“It took more than one hundred years to grow, and now – it is gone, in just a day,” says Ms Lee Pui Mun, lawyer, and ex-student of MGS Ipoh.
This comes after news of the historic rain tree being felled spread rapidly across social media. A meeting with ex-students, Board of Governor representatives and lawyers revealed that the issues behind the felling of the rain tree is two fold: sentimentality and legality.
According to Section 35H of the Town and Country Planning Act 1976, it is illegal to fell a tree with more than 0.8-metre girth unless the tree is diseased or dying, facing imminent danger, or if the felling complies with any written laws.
A look at the cross-section of the already chopped branches revealed that the tree was perfectly healthy, and the felling was uncalled for.
Ms Lee recalls that over 300 students could gather under the shade of this beautiful tree, with more than enough room for comfort.
Vice-President of the Old Girls’ of MGS, Linda, added that she was not made aware that the tree was to be chopped off. “I was aware that a new 4-storey building was going to be built, but no one told me that we were chopping down the tree,” she adds.
Three generations of her family have been students at MGS, and her granddaughter is to be enrolled at the school in 2020. “When my mum found out that the tree was being cut, she was really upset,” Linda adds.
Ms Lee said that the felling of the tree was kept under wraps. “Even the teaching staff and principal were not made aware,” she says. She added that Majlis Bandaraya Ipoh (MBI) was not aware that the tree was to be felled.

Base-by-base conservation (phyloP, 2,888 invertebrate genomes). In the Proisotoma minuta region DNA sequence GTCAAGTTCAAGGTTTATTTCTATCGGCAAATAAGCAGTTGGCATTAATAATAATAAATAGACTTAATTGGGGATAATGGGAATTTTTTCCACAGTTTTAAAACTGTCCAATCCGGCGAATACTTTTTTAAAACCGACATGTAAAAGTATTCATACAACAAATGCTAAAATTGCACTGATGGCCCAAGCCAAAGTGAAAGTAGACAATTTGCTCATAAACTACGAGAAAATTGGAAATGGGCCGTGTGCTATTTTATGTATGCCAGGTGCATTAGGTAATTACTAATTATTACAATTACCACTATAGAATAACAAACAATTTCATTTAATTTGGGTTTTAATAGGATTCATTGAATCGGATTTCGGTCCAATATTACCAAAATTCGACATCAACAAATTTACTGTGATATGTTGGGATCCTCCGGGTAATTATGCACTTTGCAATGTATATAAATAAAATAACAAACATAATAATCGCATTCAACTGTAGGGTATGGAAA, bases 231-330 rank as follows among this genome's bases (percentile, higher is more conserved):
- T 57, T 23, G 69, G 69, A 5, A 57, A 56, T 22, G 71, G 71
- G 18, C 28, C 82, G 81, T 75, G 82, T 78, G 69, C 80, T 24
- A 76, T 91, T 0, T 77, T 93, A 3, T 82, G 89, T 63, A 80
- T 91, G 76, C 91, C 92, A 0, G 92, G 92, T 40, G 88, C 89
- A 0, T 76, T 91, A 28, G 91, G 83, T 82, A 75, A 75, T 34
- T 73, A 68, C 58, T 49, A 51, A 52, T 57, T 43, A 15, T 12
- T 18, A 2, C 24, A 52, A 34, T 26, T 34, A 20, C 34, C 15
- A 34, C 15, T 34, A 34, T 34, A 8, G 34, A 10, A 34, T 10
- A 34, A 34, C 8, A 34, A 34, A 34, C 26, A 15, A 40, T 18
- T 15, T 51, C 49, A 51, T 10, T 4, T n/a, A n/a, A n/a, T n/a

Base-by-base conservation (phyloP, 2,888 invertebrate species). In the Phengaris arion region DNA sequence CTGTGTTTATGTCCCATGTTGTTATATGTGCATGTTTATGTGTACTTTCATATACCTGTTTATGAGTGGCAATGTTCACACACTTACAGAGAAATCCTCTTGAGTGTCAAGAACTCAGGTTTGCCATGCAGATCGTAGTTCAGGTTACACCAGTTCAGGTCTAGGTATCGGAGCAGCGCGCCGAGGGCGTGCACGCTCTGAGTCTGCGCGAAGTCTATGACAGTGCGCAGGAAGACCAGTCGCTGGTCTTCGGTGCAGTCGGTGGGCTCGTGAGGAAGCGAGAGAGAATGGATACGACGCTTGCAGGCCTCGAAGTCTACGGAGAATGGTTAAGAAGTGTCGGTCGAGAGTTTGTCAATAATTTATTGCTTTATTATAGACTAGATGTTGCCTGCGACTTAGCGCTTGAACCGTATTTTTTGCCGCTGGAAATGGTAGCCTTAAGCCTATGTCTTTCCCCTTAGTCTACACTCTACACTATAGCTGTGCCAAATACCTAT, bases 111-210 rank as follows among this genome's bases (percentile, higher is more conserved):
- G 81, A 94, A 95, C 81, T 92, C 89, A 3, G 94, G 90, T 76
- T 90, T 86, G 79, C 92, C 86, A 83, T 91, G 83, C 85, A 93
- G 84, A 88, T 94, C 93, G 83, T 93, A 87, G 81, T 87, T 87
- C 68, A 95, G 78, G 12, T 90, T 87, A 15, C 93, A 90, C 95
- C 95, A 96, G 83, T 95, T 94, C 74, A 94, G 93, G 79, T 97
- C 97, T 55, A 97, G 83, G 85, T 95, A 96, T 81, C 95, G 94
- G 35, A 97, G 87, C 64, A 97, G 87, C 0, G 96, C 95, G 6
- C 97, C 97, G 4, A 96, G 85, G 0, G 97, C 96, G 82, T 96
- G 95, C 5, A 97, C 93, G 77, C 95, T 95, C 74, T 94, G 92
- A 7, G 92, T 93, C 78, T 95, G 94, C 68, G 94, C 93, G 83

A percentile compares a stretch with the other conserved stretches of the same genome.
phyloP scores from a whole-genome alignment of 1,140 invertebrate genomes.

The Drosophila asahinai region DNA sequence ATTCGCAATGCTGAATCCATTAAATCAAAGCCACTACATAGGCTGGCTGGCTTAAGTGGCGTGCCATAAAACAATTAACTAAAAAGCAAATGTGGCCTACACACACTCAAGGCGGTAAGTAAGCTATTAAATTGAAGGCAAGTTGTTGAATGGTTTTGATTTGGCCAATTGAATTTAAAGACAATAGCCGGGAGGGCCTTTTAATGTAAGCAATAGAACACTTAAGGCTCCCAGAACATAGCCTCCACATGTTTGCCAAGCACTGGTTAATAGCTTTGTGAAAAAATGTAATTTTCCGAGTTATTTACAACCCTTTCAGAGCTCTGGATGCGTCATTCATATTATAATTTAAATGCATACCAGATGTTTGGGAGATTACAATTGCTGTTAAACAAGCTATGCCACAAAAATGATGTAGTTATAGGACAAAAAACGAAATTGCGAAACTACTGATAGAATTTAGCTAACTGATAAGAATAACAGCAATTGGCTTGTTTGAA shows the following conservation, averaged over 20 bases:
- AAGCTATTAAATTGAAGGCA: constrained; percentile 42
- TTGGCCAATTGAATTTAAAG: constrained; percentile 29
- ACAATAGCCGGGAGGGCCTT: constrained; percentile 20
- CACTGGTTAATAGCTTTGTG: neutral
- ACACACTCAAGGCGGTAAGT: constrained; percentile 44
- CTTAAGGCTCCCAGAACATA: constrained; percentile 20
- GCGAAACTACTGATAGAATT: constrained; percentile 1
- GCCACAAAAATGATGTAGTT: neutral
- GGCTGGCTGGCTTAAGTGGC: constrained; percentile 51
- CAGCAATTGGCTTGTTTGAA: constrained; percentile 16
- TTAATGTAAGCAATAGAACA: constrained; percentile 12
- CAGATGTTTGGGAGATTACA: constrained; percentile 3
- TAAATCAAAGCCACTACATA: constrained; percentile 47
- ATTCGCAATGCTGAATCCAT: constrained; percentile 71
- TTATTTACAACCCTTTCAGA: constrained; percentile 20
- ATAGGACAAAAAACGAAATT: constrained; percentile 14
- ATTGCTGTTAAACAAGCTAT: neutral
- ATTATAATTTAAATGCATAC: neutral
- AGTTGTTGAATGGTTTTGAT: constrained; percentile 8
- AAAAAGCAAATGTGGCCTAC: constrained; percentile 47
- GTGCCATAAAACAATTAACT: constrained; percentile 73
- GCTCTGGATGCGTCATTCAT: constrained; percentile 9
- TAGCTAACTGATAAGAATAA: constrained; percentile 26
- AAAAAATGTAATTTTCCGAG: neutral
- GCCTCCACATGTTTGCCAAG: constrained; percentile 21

“When contacted, they told me that the tree was not disclosed in the plan. They did not know that the construction of this building involved the felling of a 100-year-old-tree,” she says.
Linda said she contacted the chairman of the Board of Governors, Dr Ting Chen Sing on Saturday. He said he would “look into it”.
The question then becomes – if the Board thought that the felling of the tree was legal, why was it not included in the proposal?
Linda added that only select members of the Board of Governors knew that the tree was to be felled. She said that in January, the chairman explicitly said that the renovation process would not involve the tree.
Edwin Seibel, lawyer at Gibb & Co., started an online petition to stop the felling of the tree. He said that his daughters are students at the school, and he wanted to raise awareness, as a concerned member of the society.
The petition garnered over 2400 signatures in about 24 hours.
Victor Chew said that there was a suggestion to chop the tree before. It was met by protests from the Old Girls. “It didn’t work the first time, so everything was done in a hurry this time around,” he said.
Ms Liew Meng Wai, also a lawyer, estimated the tree to be at least 60 feet in height.
Victor said the saving grace was when the tree cutter did not have the right equipment to cut the tree, as the diameter was just too big.
The crown of the tree had been chopped off, but Ms Lee told us that the roots were there, and the tree was not dead. “They can design the building around the tree, there is no reason to chop it down like that.”
The Board has not responded.
Ms Lee sent a legal letter to Ipoh City Council, requesting for a stop-work order. An order was duly issued by the Council on Thursday, July 5. A notice is plastered on the tree stump and the area surrounding the chopped tree is now off-limits to all and sundry.